Edison January 12, 2017 at 4:52 am


2009 my mom filed a petition and possible the petitin comes out by 2020.. i came here in USA for a tourist after my visa expired i applied an Asylum. And my application for asylum granted so i get my EAD,SSN.. not my question is what if assuming my mom petitions comes out and im a asylum can i use my petition to file a green card or become a US citizen..?


Jason Dzubow January 13, 2017 at 7:18 am

You probably could do that, but it seems like a waste of time. You can file for your green card one year after your asylum was granted. Four years after that, you can file for your US citizenship. You will get the GC much faster based on your asylum. Take care, Jason


JAMES January 10, 2017 at 12:51 am

Hello Mr. Jason,

My asylum is pending and just applied for my EAD and waiting for approval.
I have Asylum Receipt and My Passport, as my ID.
Is it possible for me to Rent an apartment here in Houston TX ?

I am living with one of my friend and he is leaving the apartment as his contract expired.

Is it possible for me to get the contract on my name, with my above ID proof ?

I just applied for my EAD. How long it will take to get it approved in Houston, TX ? Also, do I need to apply for SSN, separately or it comes alongwith EAD ?

Looking forward to hear from you.

With Best Regards


Jason Dzubow January 12, 2017 at 7:28 am

I do not know what the landlord will need to rent you a place – you will have to ask about the landlord. EADs where I live (East Coast) take 3 or 4 months from the time you file, but it may be faster in TX. Once you have the EAD, you will need to contact your local Social Security office and get the SSN. Take care, Jason


Mn January 2, 2017 at 11:10 pm

What will be the fate of aliens who are granted withholding of removal after convicted of a crime


Jason Dzubow January 3, 2017 at 7:29 am

It depends on the crime. Certain crimes block a person from Withholding of Removal. If so, the government will try to deport the person again. They can still try to claim relief under the Torture Convention, which may or may not work, depending on the case. Also, some crimes require mandatory detention under the immigration law, and so even if the person is not deported, he or she might be placed into detention. Take care, Jason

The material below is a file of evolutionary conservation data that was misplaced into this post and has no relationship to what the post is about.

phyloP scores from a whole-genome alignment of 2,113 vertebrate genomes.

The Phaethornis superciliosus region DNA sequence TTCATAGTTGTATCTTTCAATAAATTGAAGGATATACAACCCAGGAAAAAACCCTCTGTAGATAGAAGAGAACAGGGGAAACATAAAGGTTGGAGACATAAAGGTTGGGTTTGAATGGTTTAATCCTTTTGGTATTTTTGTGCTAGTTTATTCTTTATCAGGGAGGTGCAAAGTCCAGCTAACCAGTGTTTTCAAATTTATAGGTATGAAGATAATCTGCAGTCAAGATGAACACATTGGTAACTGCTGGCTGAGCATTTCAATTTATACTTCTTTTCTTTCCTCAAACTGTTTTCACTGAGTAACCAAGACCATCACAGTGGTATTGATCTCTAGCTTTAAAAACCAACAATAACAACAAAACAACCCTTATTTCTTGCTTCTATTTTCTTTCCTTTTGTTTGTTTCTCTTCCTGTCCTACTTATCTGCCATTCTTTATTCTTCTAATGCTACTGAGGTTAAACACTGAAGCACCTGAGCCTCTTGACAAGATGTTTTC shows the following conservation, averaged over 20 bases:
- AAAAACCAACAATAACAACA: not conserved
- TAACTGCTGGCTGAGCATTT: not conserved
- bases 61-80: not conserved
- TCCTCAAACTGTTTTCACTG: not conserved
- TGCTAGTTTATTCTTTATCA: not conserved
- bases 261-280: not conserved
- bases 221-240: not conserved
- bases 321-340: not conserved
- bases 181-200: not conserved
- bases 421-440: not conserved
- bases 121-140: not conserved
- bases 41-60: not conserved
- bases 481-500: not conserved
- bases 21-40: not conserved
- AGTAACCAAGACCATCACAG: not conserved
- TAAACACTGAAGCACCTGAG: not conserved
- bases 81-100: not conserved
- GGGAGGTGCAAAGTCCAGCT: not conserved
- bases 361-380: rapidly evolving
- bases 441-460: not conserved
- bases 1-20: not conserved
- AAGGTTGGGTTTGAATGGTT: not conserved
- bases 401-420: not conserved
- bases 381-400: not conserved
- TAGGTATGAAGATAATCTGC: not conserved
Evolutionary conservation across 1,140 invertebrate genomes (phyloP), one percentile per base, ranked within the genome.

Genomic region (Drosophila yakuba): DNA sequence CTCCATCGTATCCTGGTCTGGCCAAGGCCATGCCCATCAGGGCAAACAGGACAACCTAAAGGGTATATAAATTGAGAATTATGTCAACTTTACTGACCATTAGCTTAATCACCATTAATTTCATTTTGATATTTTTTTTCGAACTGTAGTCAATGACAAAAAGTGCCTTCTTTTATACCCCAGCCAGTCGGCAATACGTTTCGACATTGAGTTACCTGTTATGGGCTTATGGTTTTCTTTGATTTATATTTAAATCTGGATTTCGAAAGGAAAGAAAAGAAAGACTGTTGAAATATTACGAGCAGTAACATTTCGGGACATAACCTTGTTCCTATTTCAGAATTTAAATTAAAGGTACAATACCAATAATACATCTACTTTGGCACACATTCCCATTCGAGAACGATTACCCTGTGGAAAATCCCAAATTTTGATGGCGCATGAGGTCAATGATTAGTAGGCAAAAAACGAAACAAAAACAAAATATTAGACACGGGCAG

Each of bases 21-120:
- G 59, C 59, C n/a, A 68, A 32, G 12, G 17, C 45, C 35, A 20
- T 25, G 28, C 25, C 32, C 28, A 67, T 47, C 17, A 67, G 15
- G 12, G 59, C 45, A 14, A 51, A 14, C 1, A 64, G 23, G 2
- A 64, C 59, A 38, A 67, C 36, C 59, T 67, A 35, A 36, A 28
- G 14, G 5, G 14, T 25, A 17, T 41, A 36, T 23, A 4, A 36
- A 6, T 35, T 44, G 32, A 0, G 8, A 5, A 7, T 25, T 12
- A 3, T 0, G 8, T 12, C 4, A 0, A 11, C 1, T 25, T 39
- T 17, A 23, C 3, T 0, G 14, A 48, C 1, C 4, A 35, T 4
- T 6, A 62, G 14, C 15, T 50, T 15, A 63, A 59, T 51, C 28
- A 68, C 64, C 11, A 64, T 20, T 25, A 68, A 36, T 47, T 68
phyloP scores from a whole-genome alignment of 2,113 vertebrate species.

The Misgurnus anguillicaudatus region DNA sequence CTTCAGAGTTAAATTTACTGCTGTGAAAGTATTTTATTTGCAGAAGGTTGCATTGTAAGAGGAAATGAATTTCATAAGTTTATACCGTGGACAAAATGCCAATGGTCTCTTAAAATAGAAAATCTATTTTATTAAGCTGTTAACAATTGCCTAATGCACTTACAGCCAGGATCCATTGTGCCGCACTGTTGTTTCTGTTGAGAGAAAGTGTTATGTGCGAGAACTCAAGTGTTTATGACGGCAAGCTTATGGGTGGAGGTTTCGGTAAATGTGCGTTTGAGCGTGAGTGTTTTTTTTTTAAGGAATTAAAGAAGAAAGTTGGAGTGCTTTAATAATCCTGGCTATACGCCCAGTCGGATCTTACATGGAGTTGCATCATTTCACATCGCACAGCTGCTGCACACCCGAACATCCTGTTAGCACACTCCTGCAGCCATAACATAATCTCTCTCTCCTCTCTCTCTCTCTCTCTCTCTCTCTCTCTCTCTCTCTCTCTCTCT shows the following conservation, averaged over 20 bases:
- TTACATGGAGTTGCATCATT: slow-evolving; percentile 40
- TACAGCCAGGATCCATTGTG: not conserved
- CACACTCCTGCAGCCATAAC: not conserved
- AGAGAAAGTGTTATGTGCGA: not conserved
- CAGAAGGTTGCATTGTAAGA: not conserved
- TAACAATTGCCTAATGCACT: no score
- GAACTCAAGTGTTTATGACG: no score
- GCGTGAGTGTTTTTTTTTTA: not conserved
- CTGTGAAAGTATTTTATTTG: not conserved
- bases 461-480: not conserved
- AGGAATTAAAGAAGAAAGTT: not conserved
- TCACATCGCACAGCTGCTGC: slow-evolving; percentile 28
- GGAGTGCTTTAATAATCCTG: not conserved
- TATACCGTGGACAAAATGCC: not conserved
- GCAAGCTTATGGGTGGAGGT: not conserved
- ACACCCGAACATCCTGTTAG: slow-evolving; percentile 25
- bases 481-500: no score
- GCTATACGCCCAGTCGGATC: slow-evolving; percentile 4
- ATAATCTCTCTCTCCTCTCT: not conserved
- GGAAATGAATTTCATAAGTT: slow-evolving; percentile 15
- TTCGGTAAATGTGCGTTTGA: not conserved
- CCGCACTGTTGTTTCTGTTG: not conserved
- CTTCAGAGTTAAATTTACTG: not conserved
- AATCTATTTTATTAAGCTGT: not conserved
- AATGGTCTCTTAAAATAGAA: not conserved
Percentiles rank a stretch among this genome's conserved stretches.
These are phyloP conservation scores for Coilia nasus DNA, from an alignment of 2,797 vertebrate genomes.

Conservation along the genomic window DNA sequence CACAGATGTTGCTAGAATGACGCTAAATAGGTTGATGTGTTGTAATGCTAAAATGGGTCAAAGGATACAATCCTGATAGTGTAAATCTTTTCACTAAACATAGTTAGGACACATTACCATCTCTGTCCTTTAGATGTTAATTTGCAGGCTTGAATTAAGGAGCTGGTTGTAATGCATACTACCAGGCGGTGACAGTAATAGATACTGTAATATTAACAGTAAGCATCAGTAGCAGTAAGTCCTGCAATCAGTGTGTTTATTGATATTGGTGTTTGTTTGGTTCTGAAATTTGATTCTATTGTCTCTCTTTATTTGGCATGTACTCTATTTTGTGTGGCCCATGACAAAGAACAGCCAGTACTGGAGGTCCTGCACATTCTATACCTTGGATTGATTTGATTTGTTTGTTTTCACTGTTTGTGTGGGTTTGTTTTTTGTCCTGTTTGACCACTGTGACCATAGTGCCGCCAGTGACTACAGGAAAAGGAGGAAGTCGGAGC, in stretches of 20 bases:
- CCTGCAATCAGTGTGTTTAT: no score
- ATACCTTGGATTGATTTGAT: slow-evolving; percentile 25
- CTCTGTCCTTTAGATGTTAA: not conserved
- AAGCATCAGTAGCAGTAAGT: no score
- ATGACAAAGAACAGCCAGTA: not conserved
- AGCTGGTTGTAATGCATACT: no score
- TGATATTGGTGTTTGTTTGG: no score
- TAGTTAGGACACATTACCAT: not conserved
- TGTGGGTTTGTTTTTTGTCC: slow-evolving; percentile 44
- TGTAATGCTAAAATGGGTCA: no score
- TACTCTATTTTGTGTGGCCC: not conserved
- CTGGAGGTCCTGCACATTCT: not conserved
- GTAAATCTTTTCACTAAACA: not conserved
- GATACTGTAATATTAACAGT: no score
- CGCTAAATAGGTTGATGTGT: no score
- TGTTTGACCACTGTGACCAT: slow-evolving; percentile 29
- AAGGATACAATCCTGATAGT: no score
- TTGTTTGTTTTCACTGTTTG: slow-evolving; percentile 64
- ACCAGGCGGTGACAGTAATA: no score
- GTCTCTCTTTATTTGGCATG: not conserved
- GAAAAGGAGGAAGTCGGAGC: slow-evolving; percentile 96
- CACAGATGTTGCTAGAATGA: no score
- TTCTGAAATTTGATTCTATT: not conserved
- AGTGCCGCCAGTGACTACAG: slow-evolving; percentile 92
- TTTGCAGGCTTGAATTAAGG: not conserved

Jonny December 31, 2016 at 6:26 pm

At what time do I ask asylum before or after the Trump be a president


Jason Dzubow January 2, 2017 at 10:45 am

Who knows? If it was me, I would ask before he comes in, just so that you are in the queue and if the system changes for the worse, maybe you will be under the current system. But it may not make much difference – no one knows. Take care, Jason


Mozart December 20, 2016 at 5:43 pm

Hi Jason, I have a few questions regarding the future of TPS under the new administration. I am from El savador I came here at a very young age(1998), in which I wasn’t paroled in properly. Since then I have had TPS for some time, in which their is no possible way for me to adjust status. I found out that I was in deportation proceedings after calling their hotline number in 2004, in which I missed due to reasons I had no control over(I was only 9 at the time). I must have been placed in absentia after missing the court date, effectively banning me from adjusting status for a period of ten years. If I reopen the case, and try to appeal and state the reason for my appeal has not having reasonable notice, what are the chances that I win the case? Also what are the chances that TPS is abolished under the new administration?


Jason Dzubow December 21, 2016 at 7:31 am

I do not know much about TPS, so I cannot help with this. I recommend you talk to a lawyer who does TPS and hopefully he/she can help. Take care, Jason


Francisc Lu December 19, 2016 at 10:54 pm